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Insulin resistance and beta-cell function were assessed by a continuous infusion of glucose in the following three groups of white subjects at risk of developing impaired glucose tolerance and diabetes: 41 subjects who were the offspring of patients with type II diabetes, 26 general-population subjects with an increased fasting plasma glucose level of at least 5.6 mmol/L on screening, and 22 subjects who had had gestational diabetes but were now nondiabetic. Subjects had a mean (+/- 1 SD) age of 43 +/- 9 years and a body mass index (BMI) of 27 +/- 5 kg/m2. Subjects with previously increased fasting glucose levels were significantly more insulin resistant than a control group, taking into account BMI, age, and gender (% normal insulin sensitivity [%], 59 [50 to 79] v 87 [73 to 96]; P < .005), and previously gestationally diabetic subjects showed greater impairment of beta-cell function (% normal beta-cell function [% beta], 69 [60 to 87] v 97 [89 to 105]; P < .005). Diabetes (defined by World Health Organization criteria) or impaired glucose tolerance (defined as an achieved plasma glucose concentration [APG] > 95th percentile of an age- and weight-matched population) was identified in 22% of family members, 31% of fasting hyperglycemic subjects, and 41% of previously gestationally diabetic subjects.(ABSTRACT TRUNCATED AT 250 WORDS)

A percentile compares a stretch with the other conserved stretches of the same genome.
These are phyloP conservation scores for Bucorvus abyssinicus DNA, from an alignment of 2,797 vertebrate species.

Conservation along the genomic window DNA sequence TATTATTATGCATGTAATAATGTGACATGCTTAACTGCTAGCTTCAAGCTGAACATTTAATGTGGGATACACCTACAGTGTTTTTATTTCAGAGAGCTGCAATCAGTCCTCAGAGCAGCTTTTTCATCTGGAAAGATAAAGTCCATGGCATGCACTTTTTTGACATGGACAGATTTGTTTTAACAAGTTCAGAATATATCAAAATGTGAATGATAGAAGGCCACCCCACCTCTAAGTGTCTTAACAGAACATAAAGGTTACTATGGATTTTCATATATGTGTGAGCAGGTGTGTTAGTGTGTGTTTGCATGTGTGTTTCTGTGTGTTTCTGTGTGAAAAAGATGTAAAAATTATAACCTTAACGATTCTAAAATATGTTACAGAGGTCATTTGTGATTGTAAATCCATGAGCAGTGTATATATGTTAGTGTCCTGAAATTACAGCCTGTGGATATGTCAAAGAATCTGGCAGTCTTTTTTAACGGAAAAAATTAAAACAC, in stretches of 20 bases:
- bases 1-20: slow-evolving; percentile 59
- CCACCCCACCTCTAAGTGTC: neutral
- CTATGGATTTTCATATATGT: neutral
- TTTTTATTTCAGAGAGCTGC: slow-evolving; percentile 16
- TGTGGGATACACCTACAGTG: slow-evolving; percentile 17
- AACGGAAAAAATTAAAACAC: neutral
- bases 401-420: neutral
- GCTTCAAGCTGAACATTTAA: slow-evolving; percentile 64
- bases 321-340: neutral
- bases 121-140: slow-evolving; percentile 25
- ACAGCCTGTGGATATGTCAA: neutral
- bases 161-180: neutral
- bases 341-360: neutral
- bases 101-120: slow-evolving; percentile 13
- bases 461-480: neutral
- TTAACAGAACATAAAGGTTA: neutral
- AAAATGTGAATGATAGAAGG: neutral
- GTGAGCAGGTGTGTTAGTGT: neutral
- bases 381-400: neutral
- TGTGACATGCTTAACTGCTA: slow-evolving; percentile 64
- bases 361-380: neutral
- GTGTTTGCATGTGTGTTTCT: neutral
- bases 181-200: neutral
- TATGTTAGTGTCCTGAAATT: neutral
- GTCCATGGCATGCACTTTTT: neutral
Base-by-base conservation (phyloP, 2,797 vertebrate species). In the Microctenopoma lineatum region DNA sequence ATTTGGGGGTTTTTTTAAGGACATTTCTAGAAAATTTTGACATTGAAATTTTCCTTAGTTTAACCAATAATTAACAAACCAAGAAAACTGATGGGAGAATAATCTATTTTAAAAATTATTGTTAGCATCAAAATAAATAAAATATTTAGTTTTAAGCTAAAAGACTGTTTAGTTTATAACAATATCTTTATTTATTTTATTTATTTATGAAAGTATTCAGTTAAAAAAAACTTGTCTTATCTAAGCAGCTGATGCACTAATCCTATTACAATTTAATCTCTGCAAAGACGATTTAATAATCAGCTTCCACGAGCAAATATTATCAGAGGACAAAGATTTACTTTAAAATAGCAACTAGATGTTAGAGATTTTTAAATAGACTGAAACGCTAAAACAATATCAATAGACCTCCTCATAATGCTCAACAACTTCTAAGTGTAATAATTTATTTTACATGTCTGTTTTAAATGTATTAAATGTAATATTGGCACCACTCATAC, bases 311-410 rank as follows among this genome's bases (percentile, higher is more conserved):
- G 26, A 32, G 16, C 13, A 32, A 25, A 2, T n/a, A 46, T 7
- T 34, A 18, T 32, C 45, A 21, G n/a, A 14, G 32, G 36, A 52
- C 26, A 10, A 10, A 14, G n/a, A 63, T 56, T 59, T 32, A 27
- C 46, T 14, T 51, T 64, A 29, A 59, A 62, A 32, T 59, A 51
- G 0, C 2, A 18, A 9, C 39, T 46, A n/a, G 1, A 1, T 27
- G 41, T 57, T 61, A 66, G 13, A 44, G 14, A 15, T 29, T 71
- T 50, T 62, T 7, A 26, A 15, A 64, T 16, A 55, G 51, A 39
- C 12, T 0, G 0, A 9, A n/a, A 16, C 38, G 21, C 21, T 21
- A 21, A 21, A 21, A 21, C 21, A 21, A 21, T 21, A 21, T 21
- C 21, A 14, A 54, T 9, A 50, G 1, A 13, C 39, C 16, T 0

Original publication




Journal article



Publication Date





932 - 938


Adult, Aged, Analysis of Variance, Blood Glucose, Body Mass Index, Diabetes Mellitus, Type 2, European Continental Ancestry Group, Fasting, Fatty Acids, Nonesterified, Female, Glucose, Glucose Tolerance Test, Humans, Infusions, Intravenous, Insulin Resistance, Islets of Langerhans, Male, Middle Aged, Obesity, Phenotype, Prevalence, Radioimmunoassay, Risk Factors